Parma: Romanesque Cathedrals
Parma is home to about a million churches, just like every other Italian city. But what makes Parma different is that nearly every one (at least, every one that I saw) is built in the Romanesque style.
Romanesque architecture is easily recognizable. It incorporates the architectural styles of ancient Roman and Byzantine churches with the following features: thick walls, rounded arches, large piers, barrel vaults, arcading, and towers. In short: kind of boring. Romanesque churches are typically smaller than later styles, and those that are large get their size from width, not height. They aren't as glamorous as the later gothic style, which tends to be saturated with intricate sculpture, stained glass windows, impressive cross-vaults with fancy fanned details, and enormous pillars.
Santa Maria delle Grazie in Milan is a great example of Romanesque architecture. The facade is pretty plain; just a boring expanse of brick with very few decorative features.
Romanesque facades tend to eclipse all the business going on in the back of the church, where any number of domes and semi-circular apses - adopted from Byzantine architecture -overlap each other.
There's a Romanesque church on nearly every street in Parma. Some look like Santa Maria delle Grazie with plain, brick facades.
Others have had fancier plaster or marble facades overlaid at some point along with more decorative features, but the basic form is the same.
It's easy to see which facades aren't original and have been dolled up over the years - the rest of the church is still plain old brick.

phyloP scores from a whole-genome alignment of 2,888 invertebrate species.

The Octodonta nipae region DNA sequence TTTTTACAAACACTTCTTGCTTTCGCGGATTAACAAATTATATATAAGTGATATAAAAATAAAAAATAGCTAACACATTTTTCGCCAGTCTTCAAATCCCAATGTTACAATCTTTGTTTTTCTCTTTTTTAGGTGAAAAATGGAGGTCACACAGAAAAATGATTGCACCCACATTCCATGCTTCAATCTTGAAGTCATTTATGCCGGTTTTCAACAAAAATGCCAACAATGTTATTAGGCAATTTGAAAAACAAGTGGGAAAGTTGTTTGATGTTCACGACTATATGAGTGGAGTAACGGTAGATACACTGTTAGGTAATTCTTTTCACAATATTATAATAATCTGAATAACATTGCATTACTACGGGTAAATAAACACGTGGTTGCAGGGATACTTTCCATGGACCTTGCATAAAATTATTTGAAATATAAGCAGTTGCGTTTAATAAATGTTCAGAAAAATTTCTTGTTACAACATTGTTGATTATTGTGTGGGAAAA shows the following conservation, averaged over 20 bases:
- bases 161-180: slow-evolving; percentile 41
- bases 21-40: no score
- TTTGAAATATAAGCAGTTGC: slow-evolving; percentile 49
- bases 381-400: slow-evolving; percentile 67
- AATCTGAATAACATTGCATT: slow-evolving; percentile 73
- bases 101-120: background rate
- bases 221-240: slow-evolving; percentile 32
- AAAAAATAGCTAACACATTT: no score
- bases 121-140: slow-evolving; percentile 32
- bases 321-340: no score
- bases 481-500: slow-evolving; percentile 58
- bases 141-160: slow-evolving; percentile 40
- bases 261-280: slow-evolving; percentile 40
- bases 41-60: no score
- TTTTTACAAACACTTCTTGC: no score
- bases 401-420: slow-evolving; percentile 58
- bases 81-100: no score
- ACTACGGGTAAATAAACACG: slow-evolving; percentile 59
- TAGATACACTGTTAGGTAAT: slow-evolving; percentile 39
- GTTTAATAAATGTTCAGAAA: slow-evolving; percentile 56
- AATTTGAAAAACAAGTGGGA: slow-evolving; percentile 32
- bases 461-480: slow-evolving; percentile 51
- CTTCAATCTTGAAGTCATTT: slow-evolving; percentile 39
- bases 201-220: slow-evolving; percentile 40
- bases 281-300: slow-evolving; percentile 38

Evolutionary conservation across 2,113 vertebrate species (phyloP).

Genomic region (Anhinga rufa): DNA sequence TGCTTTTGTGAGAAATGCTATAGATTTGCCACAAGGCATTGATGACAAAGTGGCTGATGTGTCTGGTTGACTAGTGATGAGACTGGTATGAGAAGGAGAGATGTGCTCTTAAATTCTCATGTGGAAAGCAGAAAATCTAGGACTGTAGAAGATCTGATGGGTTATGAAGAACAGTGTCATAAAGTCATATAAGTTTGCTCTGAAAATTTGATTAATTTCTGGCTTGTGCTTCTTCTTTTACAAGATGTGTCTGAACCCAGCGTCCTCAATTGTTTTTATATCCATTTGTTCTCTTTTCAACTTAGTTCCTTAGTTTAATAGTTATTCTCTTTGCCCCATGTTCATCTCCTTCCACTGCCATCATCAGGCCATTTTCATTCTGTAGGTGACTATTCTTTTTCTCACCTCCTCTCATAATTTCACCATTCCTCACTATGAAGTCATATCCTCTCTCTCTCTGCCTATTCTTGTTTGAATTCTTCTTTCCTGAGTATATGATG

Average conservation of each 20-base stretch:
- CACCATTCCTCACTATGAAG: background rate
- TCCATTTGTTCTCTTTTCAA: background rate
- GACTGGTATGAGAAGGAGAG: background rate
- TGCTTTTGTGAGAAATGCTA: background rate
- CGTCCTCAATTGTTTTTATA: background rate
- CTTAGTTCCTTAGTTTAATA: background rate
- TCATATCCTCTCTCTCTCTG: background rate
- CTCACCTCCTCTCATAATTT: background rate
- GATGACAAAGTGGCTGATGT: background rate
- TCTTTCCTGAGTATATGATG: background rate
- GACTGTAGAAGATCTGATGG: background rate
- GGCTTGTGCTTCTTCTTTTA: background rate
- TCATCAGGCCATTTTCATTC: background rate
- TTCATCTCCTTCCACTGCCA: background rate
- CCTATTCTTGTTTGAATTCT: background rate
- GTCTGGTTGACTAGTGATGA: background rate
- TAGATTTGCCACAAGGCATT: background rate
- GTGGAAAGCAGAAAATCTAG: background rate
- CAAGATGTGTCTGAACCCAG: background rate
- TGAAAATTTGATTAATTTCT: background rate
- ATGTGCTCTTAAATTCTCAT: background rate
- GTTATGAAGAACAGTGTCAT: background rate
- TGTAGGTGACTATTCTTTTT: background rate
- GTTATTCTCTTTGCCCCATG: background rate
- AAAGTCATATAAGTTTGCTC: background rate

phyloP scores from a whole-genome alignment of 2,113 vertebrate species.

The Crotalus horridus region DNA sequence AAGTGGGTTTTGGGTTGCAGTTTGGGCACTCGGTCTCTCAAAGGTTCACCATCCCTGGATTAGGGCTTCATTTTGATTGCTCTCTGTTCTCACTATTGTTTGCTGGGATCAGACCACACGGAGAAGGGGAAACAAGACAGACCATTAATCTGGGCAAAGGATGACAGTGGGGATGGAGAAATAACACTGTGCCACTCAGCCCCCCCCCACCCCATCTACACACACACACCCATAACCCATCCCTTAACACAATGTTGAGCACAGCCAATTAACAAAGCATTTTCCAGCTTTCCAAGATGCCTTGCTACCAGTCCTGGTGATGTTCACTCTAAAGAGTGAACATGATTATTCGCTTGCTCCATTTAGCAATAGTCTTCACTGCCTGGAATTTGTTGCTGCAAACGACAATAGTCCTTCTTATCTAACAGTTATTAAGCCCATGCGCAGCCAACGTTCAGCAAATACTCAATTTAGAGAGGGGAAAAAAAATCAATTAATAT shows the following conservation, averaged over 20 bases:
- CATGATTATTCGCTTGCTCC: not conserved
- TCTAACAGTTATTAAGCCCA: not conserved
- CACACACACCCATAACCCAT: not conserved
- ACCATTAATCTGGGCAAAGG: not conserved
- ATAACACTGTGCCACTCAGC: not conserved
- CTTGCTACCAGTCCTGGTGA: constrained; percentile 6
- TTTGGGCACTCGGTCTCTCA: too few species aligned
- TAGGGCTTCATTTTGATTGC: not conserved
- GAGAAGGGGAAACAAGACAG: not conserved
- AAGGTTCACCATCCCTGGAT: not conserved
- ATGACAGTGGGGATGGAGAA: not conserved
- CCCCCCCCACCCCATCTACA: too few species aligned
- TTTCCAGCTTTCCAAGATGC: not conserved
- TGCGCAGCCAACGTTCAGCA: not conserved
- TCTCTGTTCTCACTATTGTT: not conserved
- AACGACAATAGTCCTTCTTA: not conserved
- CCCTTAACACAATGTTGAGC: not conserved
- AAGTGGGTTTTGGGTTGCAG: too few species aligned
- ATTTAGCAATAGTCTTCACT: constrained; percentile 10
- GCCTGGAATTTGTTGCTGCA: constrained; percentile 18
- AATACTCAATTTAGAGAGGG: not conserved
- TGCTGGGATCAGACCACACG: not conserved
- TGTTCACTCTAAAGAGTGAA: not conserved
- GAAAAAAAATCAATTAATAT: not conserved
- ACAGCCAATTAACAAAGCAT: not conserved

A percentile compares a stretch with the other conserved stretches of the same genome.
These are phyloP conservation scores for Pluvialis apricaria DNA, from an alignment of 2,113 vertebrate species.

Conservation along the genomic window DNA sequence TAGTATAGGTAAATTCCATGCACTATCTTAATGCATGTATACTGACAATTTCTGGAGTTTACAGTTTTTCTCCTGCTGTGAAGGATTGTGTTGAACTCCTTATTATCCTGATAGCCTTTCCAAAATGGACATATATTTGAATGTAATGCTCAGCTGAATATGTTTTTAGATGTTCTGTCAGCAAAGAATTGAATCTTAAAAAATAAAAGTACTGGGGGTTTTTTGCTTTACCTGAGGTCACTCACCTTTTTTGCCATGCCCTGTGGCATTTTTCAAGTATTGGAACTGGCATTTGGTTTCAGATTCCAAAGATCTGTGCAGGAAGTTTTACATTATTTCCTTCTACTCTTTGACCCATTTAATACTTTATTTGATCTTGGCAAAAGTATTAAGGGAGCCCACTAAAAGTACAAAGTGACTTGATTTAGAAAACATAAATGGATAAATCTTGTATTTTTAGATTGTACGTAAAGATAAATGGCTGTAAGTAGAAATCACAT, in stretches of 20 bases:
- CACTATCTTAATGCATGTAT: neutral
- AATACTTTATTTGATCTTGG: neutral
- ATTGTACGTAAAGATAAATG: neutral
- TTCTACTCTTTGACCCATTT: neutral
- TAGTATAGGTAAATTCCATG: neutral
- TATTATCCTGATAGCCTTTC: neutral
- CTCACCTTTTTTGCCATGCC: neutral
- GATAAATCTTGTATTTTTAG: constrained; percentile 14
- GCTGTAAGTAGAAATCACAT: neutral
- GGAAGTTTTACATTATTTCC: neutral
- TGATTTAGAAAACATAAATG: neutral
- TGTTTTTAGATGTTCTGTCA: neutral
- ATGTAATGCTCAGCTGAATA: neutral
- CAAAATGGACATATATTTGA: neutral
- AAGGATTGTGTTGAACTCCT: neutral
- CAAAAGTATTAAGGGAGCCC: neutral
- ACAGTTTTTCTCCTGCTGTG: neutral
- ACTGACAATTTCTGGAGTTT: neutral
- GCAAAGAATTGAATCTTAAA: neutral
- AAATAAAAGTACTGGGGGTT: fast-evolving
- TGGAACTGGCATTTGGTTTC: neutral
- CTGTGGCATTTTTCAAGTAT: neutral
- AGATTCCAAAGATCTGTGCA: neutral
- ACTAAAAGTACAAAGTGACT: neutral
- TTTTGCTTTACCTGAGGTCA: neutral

Because it's a cathedral and not just a church, it's fairly large. The body of the church is best described as a collection of various geometrical shapes mashed onto one another.
I prefer Gothic exteriors to Romanesque, but when it come to the inside, Romanesque wins. Gothic interiors tend to be mainly stone and stained glass. Their sheer size makes them impressive, but they lack the frescoes that most Romanesque interiors are covered in.
Parma's cathedral is a prime example of these lavishly frescoed interiors - nearly every surface is covered.
And, like all cathedrals, it is made up of a nave (the main aisle) and two side aisles. Romanesque architecture utilizes rounded arches to separate the three aisles.
Parma's cathedral departs from the simple, basic piers that are a staple of Romanesque. Here, they've surrounded them with smaller shafts, just like Milan's cathedral (though they clearly lack the massive size of those in Milan).
The best part about Romanesque architecture is that it almost always involves a dome of some size. In the larger churches and cathedrals, this means that the interior will be beautifully painted. Wall frescoes are great, but the proportions of a dome make for a stunning perspective when painted.
Painted by Girolamo Mazzola Bedoli in 1538, "Christ, Mary, Saints, and Angels in Glory" depicts...well, Christ, Mary, saints and angels in glory, I suppose. I guess they look like they're having a glorious time?